Recently Spain’s National Centre for Epidemiology completed a systematic randomized survey to estimate the spread of the covid virus through the national population. More than 60 thousand individuals, selected through stratified random sampling, completed questionnaires and were tested for antibodies. Conclusion: 5.2 percent of the Spanish population are seropositive, indicating that at some point they’ve been infected by the virus. That’s a long way from herd immunity.
Spain’s population is 47 million; if 5 percent have been infected, that’s 2.4 million people. By contrast, only 300 thousand Spaniards have tested positive on covid diagnostic tests — one-eighth the actual number of infections.
Divide the number of deaths by the number of infections to calculate the mortality rate. So far 28,400 Spaniards have died from coronavirus; divide that tally by 2.4 million and Spain’s covid mortality rate is 1.2 percent.
Implications for US
Based on the small number of rigorous serology surveys previously conducted, I’ve estimated an age-adjusted covid mortality rate of 0.6 percent for the US. “Age-adjusted”: older people are more likely to die of covid than younger people, so a nation with an older average population should experience a relatively higher mortality rate than a younger population. An analysis of the demographics of covid mortality data in the US indicates that each additional year of age increases the likelihood of dying by 10%. The median age in Spain is 45 years; in the US it’s 38 years — a 7-year difference. To calculate Spain’s age-adjusted mortality rate, multiply the estimated US mortality rate of 0.6% by 1.107 = 1.2%: the same as Spain’s serology survey results. The 0.6% mortality estimate for the US is supported by Spain’s data.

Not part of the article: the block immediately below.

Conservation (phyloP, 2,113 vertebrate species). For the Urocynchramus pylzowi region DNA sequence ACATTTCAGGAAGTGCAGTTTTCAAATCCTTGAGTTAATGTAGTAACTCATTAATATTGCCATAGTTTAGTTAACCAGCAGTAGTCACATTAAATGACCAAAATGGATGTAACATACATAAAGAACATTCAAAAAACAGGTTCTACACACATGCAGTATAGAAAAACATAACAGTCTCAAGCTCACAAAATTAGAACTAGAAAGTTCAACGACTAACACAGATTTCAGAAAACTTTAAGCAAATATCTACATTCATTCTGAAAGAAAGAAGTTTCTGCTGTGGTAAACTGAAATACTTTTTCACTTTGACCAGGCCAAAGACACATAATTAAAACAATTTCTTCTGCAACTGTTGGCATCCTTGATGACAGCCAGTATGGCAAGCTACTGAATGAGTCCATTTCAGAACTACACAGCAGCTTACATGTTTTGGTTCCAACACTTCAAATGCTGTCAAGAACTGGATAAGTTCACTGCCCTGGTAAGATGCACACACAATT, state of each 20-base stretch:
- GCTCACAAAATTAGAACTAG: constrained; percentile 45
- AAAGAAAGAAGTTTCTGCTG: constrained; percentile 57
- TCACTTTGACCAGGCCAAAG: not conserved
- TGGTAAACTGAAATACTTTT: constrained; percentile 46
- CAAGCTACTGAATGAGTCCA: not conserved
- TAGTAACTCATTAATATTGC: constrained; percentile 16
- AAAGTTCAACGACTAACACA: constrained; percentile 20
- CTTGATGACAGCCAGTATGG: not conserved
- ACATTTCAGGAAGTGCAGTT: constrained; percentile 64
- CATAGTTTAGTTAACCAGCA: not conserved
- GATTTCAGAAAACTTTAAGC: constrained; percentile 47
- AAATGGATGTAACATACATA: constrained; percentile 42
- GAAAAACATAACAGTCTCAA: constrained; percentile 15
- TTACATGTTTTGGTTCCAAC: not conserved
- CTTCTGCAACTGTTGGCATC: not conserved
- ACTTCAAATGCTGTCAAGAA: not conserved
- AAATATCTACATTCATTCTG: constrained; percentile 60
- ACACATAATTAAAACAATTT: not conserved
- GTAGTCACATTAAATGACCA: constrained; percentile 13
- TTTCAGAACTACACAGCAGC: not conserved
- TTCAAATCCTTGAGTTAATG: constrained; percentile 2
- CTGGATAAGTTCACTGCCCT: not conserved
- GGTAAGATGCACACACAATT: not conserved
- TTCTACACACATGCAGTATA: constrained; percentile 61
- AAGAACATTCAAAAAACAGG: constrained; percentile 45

How many Americans have been infected by the coronavirus? Divide the number of deaths by the mortality rate to estimate the total number of infections. So far 133 thousand have died; divided by .006 = 22.2 million. The cumulative number of US diagnostic test-positives is 3 million: like Spain, the confirmed diagnoses amount to only about one-eighth of the estimated number of infections.
What percentage of the US population has been infected so far? Divide the 22.2 million infections to date by the national population of 328 million = 6.8 percent. The prevalence in the US is somewhat higher than Spain’s. An early hotspot that has successfully minimized community spread of the virus, Spain has been averaging just 4 deaths per day over the past three weeks.